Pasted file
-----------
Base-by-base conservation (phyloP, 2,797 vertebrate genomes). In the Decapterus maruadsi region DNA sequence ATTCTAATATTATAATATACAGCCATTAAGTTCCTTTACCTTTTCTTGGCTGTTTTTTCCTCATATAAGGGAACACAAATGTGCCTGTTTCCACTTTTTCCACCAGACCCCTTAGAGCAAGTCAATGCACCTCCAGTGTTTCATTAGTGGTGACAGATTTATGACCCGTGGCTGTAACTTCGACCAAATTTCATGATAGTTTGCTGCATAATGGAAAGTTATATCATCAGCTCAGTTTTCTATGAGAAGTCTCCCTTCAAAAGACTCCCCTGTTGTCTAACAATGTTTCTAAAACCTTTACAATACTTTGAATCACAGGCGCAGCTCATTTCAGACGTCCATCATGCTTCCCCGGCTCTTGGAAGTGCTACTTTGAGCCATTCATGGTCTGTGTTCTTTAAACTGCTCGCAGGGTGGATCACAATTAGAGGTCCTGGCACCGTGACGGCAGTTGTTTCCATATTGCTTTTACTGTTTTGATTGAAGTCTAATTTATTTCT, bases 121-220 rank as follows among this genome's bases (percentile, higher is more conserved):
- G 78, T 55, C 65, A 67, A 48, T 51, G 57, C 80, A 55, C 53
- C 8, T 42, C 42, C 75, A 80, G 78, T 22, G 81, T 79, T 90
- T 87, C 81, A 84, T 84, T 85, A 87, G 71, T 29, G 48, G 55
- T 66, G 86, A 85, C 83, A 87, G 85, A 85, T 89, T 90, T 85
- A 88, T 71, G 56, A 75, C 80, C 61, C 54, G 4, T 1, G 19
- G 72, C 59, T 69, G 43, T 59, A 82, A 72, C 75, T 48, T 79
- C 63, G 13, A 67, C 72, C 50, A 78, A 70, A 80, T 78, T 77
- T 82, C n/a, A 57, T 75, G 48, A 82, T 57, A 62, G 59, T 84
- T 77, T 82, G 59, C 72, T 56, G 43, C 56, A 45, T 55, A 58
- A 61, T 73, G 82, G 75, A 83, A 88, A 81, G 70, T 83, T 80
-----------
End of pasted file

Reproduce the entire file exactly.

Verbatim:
Base-by-base conservation (phyloP, 2,797 vertebrate genomes). In the Decapterus maruadsi region DNA sequence ATTCTAATATTATAATATACAGCCATTAAGTTCCTTTACCTTTTCTTGGCTGTTTTTTCCTCATATAAGGGAACACAAATGTGCCTGTTTCCACTTTTTCCACCAGACCCCTTAGAGCAAGTCAATGCACCTCCAGTGTTTCATTAGTGGTGACAGATTTATGACCCGTGGCTGTAACTTCGACCAAATTTCATGATAGTTTGCTGCATAATGGAAAGTTATATCATCAGCTCAGTTTTCTATGAGAAGTCTCCCTTCAAAAGACTCCCCTGTTGTCTAACAATGTTTCTAAAACCTTTACAATACTTTGAATCACAGGCGCAGCTCATTTCAGACGTCCATCATGCTTCCCCGGCTCTTGGAAGTGCTACTTTGAGCCATTCATGGTCTGTGTTCTTTAAACTGCTCGCAGGGTGGATCACAATTAGAGGTCCTGGCACCGTGACGGCAGTTGTTTCCATATTGCTTTTACTGTTTTGATTGAAGTCTAATTTATTTCT, bases 121-220 rank as follows among this genome's bases (percentile, higher is more conserved):
- G 78, T 55, C 65, A 67, A 48, T 51, G 57, C 80, A 55, C 53
- C 8, T 42, C 42, C 75, A 80, G 78, T 22, G 81, T 79, T 90
- T 87, C 81, A 84, T 84, T 85, A 87, G 71, T 29, G 48, G 55
- T 66, G 86, A 85, C 83, A 87, G 85, A 85, T 89, T 90, T 85
- A 88, T 71, G 56, A 75, C 80, C 61, C 54, G 4, T 1, G 19
- G 72, C 59, T 69, G 43, T 59, A 82, A 72, C 75, T 48, T 79
- C 63, G 13, A 67, C 72, C 50, A 78, A 70, A 80, T 78, T 77
- T 82, C n/a, A 57, T 75, G 48, A 82, T 57, A 62, G 59, T 84
- T 77, T 82, G 59, C 72, T 56, G 43, C 56, A 45, T 55, A 58
- A 61, T 73, G 82, G 75, A 83, A 88, A 81, G 70, T 83, T 80